GCI Update

Tribute to Eugene Peterson

Eugene Peterson lecture at University Presbyterian Church in Seattle, Washington sponsored by the Seattle Pacific University Image Journal
Greg and Susan Williams

Almost one year ago, on October 22, 2018, the Christian community lost scholar, pastor, and Bible translator, Eugene Peterson. Peterson was a pillar for the Christian community and at age 85 he completed his “long obedience in the same direction.” Christianity Today interviewed eight different leaders to offer their reflections about Eugene. See the comments from Trygve Johnson below.

Pastoral ministry is serious, consequential work.

I first heard the name Eugene Peterson in college. My chaplain, after listening to me wrestle with a sense of calling, squinted like a doctor making a diagnosis, pulled a book from his shelf, and handed me The Contemplative Pastor. “Read this!” he said. I did. In Eugene’s words, I found a vision for pastoral life I had always hoped existed but did not know how to articulate.

Years later Eugene befriended me. He had recently retired to Montana. I was a young aspiring pastor, and he took me on, inviting me into a mentoring relationship through letters, conversations, books, and pilgrimages to Flathead Lake. This invitation changed my life and my ministry.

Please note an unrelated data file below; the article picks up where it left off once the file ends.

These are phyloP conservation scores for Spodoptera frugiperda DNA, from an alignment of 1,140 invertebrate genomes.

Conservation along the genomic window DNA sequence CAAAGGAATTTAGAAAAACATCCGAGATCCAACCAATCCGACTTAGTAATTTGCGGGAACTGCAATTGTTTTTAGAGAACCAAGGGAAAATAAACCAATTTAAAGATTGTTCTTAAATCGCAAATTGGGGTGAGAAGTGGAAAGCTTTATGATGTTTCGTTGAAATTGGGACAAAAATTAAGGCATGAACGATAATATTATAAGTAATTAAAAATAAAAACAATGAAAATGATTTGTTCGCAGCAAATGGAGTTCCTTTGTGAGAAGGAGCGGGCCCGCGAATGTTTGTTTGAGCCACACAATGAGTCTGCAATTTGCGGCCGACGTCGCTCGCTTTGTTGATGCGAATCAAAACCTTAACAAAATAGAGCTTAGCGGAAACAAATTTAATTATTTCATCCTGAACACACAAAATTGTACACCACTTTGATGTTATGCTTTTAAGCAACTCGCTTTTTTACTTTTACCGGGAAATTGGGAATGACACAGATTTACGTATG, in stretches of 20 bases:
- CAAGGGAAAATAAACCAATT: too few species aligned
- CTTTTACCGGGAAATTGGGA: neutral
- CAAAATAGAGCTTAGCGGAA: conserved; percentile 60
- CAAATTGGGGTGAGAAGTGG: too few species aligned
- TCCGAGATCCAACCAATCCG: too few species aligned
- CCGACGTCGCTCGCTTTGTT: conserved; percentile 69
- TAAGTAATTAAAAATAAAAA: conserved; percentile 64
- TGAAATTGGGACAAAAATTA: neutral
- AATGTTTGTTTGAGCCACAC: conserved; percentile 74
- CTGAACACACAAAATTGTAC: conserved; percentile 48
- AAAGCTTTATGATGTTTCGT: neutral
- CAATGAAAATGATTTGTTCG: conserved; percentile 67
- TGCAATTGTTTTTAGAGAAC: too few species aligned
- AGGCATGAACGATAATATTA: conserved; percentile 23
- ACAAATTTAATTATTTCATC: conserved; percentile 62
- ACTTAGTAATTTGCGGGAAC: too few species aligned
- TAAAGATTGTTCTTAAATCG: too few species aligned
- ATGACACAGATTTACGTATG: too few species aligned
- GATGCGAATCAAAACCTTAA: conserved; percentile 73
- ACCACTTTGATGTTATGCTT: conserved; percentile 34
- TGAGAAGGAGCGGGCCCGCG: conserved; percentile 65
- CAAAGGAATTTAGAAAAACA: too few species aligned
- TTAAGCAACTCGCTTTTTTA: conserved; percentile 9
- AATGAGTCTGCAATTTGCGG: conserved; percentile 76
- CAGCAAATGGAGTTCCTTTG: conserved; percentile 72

Eugene gave me a vision and a language for who I could be as a pastor. He restored honor and dignity to the calling of the pastor. Eugene revived a vision of a pastor as someone serious, intelligent, savvy, creative, playful, and prophetic. Eugene encouraged those in ministry to resist the seductive sirens of the pragmatic pastor, in favor of a ministry animated by the patient and cruciform witness of a long obedience in the same direction.

Through this encouragement, Eugene pulled me into a larger world of consequence. His words and vision helped me see and experience the wide-open country of salvation. Here, Eugene invited me to explore the geography of the Trinity, which expanded my imagination and bent my reason back into shape. The use of cliché or paint-by-numbers theology was unworthy of the work. The pastor, Eugene counseled, required a charged imagination, an earthy piety, with a double shot of humor! He showed me that a ministry at play in the expansive fields of the Triune God was a more interesting place to spend the day.

The key to this larger world was the Bible. Eugene showed me how to read with a scriptural imagination. He taught me that the goal of reading Scripture was not to know more, but to become more. His great lesson was that Scripture had everything to do with the neighborhood, because the neighborhood is where Christ shows up.